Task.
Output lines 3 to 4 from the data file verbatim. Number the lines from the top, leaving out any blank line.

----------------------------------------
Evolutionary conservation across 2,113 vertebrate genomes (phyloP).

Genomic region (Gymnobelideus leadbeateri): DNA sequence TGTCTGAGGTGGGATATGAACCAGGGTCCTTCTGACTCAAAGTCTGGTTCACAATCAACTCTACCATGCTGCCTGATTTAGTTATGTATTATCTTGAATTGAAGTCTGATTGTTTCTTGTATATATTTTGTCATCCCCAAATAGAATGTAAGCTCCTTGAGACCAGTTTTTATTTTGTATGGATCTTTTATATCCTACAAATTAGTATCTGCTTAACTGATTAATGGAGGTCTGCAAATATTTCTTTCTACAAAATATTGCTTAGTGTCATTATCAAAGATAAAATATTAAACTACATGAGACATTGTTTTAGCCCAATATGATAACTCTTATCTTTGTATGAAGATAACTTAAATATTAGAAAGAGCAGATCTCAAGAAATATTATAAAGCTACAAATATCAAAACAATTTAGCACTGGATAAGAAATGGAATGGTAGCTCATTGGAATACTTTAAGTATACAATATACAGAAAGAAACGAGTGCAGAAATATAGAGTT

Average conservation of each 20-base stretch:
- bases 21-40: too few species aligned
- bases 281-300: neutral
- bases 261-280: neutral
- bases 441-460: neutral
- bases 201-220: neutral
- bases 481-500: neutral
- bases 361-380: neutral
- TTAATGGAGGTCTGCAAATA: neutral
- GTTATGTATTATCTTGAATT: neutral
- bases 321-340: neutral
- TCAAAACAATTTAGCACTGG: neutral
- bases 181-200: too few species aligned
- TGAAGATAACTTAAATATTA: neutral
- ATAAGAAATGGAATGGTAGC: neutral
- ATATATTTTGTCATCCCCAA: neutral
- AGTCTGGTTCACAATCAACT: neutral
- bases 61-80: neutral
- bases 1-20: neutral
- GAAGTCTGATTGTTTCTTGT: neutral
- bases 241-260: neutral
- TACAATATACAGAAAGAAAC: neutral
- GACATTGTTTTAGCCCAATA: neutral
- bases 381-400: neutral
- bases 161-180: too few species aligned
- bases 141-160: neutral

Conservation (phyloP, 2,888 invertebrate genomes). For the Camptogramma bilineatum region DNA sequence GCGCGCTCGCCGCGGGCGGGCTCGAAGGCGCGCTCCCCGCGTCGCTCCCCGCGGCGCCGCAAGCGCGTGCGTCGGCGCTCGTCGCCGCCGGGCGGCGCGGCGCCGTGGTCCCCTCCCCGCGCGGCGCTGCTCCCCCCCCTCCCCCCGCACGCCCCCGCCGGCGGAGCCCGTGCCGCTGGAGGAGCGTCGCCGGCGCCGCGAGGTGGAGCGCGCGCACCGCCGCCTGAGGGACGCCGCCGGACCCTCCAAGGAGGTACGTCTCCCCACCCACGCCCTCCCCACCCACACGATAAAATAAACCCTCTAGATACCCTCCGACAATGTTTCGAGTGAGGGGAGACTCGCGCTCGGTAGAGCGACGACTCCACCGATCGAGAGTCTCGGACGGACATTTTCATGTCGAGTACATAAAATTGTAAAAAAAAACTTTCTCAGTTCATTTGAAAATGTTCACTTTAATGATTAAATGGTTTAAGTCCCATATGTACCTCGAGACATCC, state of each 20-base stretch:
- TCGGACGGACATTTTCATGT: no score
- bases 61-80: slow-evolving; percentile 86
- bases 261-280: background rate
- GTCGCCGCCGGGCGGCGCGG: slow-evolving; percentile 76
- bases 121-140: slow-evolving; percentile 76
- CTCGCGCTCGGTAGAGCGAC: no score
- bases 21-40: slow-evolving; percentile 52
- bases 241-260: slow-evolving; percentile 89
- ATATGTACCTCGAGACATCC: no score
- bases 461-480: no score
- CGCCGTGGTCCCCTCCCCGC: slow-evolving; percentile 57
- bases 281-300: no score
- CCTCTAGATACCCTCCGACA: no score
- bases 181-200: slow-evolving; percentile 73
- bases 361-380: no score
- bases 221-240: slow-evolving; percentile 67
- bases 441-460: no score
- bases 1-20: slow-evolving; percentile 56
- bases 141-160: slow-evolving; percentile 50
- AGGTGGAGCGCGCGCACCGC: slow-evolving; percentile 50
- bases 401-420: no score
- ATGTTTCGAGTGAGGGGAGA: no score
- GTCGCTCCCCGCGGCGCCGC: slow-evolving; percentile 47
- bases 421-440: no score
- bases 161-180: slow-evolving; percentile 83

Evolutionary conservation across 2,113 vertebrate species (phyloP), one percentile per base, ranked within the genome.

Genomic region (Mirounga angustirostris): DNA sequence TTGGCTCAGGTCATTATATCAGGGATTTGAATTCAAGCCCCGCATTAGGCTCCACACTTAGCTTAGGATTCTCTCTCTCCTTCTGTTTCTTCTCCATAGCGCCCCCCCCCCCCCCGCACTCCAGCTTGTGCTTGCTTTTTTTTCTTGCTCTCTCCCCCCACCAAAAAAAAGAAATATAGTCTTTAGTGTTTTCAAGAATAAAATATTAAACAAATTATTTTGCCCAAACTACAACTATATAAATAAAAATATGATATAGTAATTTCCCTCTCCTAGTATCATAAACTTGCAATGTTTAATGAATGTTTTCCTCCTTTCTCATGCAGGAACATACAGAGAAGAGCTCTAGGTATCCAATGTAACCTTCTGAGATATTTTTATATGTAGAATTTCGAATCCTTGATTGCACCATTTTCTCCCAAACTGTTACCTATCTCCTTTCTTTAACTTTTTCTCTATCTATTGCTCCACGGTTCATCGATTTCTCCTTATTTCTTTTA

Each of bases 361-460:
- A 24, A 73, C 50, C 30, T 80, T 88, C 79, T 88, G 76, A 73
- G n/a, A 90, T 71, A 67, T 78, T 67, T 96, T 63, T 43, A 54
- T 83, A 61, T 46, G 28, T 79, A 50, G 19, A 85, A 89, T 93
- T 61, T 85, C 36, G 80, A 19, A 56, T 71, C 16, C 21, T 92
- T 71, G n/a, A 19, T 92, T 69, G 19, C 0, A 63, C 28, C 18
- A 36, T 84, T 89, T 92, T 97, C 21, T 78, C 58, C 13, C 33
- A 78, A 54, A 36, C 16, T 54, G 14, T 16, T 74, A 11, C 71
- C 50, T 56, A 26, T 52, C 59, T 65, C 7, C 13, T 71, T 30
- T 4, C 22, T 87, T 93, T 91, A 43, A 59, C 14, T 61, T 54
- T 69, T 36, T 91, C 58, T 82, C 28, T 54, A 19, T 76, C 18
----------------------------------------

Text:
Average conservation of each 20-base stretch:
- bases 21-40: too few species aligned